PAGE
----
Biblical Stories of Wrestling with God

The Old Testament story is full of this. When Israel has troubles, they come from God. When Israel get rescued and restored, that also comes from God. And we say, “yes, but that’s because they sinned.” That’s true, but there were always righteous people caught up in this.

Job was a righteous man, and he always assumed his troubles came from God, he told God so, and he was right. Job told God he was not being fair. And God disagreed with none of this.

Job always knew that God was making Job’s life hard, and God took his time bringing Job out of it. Job did not know why, but he knew he was wrestling with God, and he was right.

There are several psalms where God is the problem as well as the solution. Ps 88 begins, “Lord, you are the God who saves me.” But later he says, “Lord, you have put me in the lowest pit; Lord, you have overwhelmed with all your waves; Lord, you took from me my closest friends.” The God who saves him also puts him in the lowest pit. And not because of sin.

I found six different psalms where God caused the trouble and at the same time God was the only one who could save (Pss 44, 74, 79, 80, 88, 89). All of these people were wrestling with God, and yet they were not conquered by God. They were wounded, as Jacob was, yet they would not let go of God. None of these psalmists thought their sin is the problem.

Here is how John Calvin put it, writing on Jacob wrestling with God: God challenges us to this contest, and at the same time God gives us the ability to resist him. He fights against us and for us at the same time.

He fights against us with his weaker left hand, says Calvin, and he fights for us with his stronger right hand. Even while he lightly opposes us, he supplies invincible strength so we can overcome (in Wenham, Genesis 16-50, 303). In what way did Jacob overcome? He did not let go until God blessed him.

We do not feel invincible, we’re on the brink of destruction, but we do hang on until we get his blessing, because he makes sure we can hang on, because he wants to give us his blessing.

Here’s how to insult God: treat him as if he’s not part of your troubles. It is just you suffering from your weaknesses, your dislocated hip. It’s just you and those bad people, you and bad luck, you in this evil world, you and your inability to get your life together. But there’s no chance God is doing this to you. That insults God, that’s thinking like an atheist.

I was squeamish about this for a long time, but I was wrong. I did not think the Lord was a God who overwhelmed people with all his waves, but according to the Bible, he is that God.

The believers who got the letter to the Hebrews were being persecuted. The writer tells them in Heb 12 that the persecution is the discipline of the Lord, the Lord is treating you as children he loves, so endure this as coming from a wise and loving Father.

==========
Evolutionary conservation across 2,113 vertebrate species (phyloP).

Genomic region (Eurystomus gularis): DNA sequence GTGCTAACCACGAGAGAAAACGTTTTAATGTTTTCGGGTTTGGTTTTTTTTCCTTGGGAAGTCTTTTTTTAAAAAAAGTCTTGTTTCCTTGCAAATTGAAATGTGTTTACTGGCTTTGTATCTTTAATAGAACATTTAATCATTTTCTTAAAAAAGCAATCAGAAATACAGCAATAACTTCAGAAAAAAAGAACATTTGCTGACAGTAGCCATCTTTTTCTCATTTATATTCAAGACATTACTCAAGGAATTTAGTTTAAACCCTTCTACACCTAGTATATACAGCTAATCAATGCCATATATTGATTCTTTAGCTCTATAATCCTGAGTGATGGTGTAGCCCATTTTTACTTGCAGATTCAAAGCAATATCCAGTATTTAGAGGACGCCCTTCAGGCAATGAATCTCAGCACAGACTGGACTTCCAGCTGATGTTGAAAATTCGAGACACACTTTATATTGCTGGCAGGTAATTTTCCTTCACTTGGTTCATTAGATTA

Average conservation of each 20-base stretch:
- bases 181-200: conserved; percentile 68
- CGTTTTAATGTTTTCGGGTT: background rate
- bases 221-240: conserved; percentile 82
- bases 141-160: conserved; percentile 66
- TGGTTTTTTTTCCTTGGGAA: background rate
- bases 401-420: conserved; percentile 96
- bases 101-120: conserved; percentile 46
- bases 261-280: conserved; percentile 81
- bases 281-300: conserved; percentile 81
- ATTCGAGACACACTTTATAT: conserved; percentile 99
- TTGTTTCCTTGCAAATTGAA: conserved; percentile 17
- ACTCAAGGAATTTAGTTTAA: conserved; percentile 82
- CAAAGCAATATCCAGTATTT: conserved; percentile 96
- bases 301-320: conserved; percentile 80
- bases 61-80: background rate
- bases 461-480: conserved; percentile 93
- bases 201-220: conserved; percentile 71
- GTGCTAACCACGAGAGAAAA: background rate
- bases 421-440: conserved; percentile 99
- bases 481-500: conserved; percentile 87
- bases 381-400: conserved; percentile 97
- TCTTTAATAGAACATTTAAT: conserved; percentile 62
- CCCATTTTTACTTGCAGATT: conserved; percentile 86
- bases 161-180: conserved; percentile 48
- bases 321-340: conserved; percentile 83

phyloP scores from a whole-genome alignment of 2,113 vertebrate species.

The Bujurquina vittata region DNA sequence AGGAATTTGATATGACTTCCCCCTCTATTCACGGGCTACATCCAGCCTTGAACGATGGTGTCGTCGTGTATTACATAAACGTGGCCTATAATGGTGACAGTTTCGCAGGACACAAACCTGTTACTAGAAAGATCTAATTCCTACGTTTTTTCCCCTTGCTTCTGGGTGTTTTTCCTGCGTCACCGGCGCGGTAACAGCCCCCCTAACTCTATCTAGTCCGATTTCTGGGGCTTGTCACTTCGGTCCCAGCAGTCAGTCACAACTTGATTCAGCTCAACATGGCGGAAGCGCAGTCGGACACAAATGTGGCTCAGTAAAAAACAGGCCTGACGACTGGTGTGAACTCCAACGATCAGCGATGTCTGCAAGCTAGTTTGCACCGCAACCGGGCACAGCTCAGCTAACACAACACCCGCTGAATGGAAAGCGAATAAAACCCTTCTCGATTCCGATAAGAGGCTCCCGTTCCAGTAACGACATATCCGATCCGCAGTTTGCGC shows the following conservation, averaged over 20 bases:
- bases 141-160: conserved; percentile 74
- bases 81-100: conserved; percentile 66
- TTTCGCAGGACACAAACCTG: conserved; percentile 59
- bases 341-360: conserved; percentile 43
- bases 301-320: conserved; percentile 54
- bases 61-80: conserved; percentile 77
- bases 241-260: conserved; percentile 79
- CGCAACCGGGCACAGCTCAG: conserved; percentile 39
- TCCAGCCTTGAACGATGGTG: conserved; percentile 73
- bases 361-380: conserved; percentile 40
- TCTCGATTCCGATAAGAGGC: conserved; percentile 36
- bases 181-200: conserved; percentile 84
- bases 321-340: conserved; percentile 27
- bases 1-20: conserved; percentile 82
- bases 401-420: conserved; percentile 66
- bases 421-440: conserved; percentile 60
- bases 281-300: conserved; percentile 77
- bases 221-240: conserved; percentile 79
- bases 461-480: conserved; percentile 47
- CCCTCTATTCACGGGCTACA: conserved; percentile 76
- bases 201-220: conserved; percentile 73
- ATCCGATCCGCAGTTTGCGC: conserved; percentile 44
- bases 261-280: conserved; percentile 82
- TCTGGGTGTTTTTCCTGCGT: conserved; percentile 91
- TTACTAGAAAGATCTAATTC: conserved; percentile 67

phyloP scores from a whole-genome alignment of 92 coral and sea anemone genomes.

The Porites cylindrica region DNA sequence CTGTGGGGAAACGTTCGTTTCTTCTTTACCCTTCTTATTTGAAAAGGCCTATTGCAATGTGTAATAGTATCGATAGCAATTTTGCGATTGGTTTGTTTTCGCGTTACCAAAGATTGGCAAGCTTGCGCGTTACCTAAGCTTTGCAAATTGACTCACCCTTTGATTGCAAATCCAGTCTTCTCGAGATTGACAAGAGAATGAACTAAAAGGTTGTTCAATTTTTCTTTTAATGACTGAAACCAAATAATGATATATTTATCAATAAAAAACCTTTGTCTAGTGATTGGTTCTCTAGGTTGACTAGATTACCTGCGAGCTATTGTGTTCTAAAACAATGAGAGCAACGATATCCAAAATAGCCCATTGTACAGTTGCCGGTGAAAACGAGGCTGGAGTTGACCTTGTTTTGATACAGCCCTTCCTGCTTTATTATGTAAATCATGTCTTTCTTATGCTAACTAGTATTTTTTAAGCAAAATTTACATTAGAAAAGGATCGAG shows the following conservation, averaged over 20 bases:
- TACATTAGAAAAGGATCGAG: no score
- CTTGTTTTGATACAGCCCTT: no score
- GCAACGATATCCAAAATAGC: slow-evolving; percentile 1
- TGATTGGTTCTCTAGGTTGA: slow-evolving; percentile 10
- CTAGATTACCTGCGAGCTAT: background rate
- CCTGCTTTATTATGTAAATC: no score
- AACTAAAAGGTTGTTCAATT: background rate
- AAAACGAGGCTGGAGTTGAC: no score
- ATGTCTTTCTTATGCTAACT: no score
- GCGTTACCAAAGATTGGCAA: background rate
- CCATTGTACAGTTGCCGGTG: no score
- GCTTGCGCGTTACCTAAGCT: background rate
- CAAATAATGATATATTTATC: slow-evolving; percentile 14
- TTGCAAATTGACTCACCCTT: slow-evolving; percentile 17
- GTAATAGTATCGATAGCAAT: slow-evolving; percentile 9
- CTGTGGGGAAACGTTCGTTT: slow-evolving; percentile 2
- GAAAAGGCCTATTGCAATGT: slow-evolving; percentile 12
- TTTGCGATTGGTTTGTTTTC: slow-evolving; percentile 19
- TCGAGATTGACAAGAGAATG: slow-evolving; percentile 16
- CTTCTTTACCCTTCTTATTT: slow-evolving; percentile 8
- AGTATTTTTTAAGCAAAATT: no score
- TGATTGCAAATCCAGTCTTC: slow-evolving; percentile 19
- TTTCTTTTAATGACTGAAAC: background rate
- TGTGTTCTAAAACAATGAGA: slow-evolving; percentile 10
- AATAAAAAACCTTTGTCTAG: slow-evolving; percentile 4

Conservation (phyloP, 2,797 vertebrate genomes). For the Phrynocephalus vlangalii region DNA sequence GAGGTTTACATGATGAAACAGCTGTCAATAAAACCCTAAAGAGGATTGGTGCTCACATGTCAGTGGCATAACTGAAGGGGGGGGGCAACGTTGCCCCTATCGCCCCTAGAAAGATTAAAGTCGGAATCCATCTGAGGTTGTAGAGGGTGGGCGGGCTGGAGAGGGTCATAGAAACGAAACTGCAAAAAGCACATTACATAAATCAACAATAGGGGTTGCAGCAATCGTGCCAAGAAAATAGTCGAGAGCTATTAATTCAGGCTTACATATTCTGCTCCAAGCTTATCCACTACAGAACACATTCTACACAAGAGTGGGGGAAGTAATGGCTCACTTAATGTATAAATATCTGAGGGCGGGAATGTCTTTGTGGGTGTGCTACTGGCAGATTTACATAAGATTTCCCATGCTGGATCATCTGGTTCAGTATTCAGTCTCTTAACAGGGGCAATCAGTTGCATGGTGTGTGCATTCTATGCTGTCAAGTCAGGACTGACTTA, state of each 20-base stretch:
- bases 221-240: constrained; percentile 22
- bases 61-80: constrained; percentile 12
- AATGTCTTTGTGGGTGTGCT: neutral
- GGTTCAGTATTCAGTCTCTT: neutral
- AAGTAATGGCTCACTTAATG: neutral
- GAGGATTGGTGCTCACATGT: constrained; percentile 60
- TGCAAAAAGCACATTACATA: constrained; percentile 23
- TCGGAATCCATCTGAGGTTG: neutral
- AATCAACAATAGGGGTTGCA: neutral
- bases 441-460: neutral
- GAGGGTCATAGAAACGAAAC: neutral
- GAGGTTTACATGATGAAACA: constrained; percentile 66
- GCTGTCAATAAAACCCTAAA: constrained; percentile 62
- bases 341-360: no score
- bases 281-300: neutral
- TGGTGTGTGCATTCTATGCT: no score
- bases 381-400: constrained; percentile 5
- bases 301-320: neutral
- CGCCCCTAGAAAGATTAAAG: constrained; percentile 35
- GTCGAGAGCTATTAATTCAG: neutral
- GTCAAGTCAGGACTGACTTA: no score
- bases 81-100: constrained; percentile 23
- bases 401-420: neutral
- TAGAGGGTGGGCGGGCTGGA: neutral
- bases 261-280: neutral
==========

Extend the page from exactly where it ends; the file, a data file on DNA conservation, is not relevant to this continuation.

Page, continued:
Peter also wrote to believers who were being persecuted, and says the same. How should they respond to evil persecution? Humble yourselves under God’s mighty hand. God opposes the proud, and God favors to the humble. “Commit yourselves to your faithful Creator and continue to do good.” (1 Peter 4, 5).

God never stirred up persecution against his people, of course. But he takes responsibility, says the Bible. We don’t enjoy it. But he’s a wise and loving Father who treasures his children. John Calvin said that Jacob’s wrestling with God “is daily fulfilled in the individual members of the church, that in our temptations, it is necessary for us to wrestle against God.”

What if God is wrestling with you like this? What if God has brought these things into your life? What if God, in a sense, is working against you, while at the same time making you invincible, so that you won’t let go of him until you get his blessing.

Jacob was told, “you have struggled with God and people, and have overcome.” Jacob overcame by not quitting, he would not let go until he got blessed. God loved that, God said, “you defeated me, Jacob, you forced me to bless you.” That’s exactly how God wanted that long night to end.

So Jacob got blessed after God wounded him, but his wound did not go away. He was still wounded and limping, and also blessed.

Somehow, God wants us to see him behind the problem. Humble yourselves under God’s mighty hand, so that he may lift you up in due time. Commit yourselves to your faithful Creator, and continue to do good. Amen.

PRAYER: O God, this calls for a lot of faith. We have trouble seeing you behind these painful things, we have trouble seeing that you yourself led us into this. On the other hand, we don’t want to insult you by talking as if you were not the Sovereign Ruler of the universe. Strengthen our faith. Father, we put ourselves in your hands, our bodies and our souls, we put them in your hands. We commit ourselves to our Faithful Creator. Send your Spirit so we can continue to do good. Amen.

BENEDICTION: May the God of peace, who through the blood of the eternal covenant brought back from the dead our Lord Jesus, that great Shepherd of the sheep, equip us with everything good for doing his will, and may he work in us what pleases him, through Jesus Christ, to whom be glory for ever and ever. Amen. Go in God’s peace to love and serve the Lord.